The series Advances in Industrial Control aims to report and encourage technology transfer in control engineering. The rapid development of control technology has an impact on all areas of the control discipline. New theory, new controllers, actuators, sensors, new industrial processes, computer methods, new applications, new philosophies. . . , new challenges. Much of this development work resides in industrial reports, feasibility study papers and the reports of advanced collaborative projects. The series offers an opportunity for researchers to present an extended exposition of such new work in all aspects of industrial control for widerand rapid dissemination. Benchmarking is a technique first applied by Rank Xerox in the late 1970s for business processes. As a subject in the commercial arena, benchmarking thrives with, for example, a European Benchmarking Forum. It has taken rather longer for benchmarking to make the transfer to the technical domain and even now the subject is making a slow headway. Akey research step in this direction was taken by Harris (1989) who used minimum variance control as a benchmark for controller loop assessment. This contribution opened up the area and a significant specialist literature has now developed. Significant support for the methodologywas given by Honeywell who have controller assessment routines in their process control applications software; therefore, it is timely to welcome a (first) monograph on controller performance assessment by Biao Huang and Sirish Shah to the Advances in Industrial Control series.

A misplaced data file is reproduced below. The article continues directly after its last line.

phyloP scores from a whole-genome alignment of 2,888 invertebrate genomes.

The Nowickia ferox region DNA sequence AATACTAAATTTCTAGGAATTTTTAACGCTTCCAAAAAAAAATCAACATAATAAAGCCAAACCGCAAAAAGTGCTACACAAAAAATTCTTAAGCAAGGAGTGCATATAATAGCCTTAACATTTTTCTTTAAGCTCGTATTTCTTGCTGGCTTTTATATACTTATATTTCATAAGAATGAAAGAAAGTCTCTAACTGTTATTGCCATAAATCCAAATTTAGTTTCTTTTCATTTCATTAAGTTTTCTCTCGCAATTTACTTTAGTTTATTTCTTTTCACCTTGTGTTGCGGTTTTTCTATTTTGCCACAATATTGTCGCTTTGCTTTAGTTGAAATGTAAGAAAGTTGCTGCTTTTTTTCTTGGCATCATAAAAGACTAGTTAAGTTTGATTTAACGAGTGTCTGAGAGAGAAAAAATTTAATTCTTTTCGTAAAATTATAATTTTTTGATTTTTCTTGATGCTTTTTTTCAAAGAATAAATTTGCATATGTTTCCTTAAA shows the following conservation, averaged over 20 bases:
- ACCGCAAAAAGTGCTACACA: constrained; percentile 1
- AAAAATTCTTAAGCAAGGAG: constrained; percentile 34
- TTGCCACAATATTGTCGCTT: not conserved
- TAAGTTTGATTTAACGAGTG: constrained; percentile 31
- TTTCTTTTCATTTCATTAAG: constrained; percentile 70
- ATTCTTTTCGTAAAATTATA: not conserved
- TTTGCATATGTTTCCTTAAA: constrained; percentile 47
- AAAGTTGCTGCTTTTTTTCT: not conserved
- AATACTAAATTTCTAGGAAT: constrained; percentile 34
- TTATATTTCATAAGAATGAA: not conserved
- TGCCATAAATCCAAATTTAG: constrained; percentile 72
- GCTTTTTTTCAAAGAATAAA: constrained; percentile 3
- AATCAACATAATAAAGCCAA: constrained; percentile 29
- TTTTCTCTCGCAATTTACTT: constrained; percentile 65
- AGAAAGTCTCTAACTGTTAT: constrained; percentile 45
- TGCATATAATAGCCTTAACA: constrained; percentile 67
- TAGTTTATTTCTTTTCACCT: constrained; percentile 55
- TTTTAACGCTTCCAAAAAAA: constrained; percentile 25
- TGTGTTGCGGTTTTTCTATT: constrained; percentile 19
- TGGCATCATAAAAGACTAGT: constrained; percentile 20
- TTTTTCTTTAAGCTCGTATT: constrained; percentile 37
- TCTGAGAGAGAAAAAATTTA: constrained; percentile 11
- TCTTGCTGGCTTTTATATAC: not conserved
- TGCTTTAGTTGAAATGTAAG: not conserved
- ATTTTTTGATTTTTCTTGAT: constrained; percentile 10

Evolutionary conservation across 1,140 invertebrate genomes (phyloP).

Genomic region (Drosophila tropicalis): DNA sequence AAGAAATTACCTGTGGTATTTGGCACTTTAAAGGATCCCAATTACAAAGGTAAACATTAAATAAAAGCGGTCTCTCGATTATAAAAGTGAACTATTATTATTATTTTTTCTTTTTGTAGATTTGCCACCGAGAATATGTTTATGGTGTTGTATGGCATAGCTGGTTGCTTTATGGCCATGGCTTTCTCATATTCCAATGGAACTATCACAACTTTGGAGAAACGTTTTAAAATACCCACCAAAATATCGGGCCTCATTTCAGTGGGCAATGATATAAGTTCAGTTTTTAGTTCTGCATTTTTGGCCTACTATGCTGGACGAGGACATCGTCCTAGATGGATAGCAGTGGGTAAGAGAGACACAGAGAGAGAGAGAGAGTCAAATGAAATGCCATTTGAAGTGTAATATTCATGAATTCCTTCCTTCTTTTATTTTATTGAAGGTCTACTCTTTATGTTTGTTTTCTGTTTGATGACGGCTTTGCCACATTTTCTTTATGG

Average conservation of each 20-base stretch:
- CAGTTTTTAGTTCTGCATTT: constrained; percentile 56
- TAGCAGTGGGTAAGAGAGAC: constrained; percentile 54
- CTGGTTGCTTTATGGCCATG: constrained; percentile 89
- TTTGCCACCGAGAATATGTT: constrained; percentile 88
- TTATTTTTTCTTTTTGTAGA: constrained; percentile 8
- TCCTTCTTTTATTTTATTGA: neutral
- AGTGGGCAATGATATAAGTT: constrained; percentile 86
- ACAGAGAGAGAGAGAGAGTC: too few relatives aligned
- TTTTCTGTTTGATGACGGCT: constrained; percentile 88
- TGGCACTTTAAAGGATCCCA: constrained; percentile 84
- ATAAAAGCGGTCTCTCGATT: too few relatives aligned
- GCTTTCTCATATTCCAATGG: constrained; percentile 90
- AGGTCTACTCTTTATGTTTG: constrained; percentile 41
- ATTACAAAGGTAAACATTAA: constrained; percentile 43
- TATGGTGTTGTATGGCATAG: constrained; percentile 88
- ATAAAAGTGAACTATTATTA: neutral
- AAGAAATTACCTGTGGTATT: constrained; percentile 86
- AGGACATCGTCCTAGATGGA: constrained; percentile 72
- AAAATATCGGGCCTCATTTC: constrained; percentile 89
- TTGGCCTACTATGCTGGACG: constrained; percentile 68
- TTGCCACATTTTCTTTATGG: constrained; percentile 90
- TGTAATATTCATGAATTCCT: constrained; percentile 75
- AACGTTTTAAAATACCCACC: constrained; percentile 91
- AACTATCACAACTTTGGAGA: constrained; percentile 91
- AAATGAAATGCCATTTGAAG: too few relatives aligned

Publisher: Springer London Ltd
Number of pages: 255
Weight: 450 g
Dimensions: 235 x 155 x 15 mm
Edition: Softcover reprint of the original 1st ed. 199
From the reviews:
This well-written book does an excellent job of presenting the efforts of several workers ina thorough and unified manner. Many references to previous work are given. Perhaps the major new contributions presented are in the extension of single-loop techniques to the multivariable case. The authors are not afraid to consider a "typical" plant as having "hundreds and even thousands of control loops".
...if your interest lies in research or teaching in this area, this book should be on your shelf.
Measurement and Control 33 (2000) 283 (Reviewer: Ken Dutton)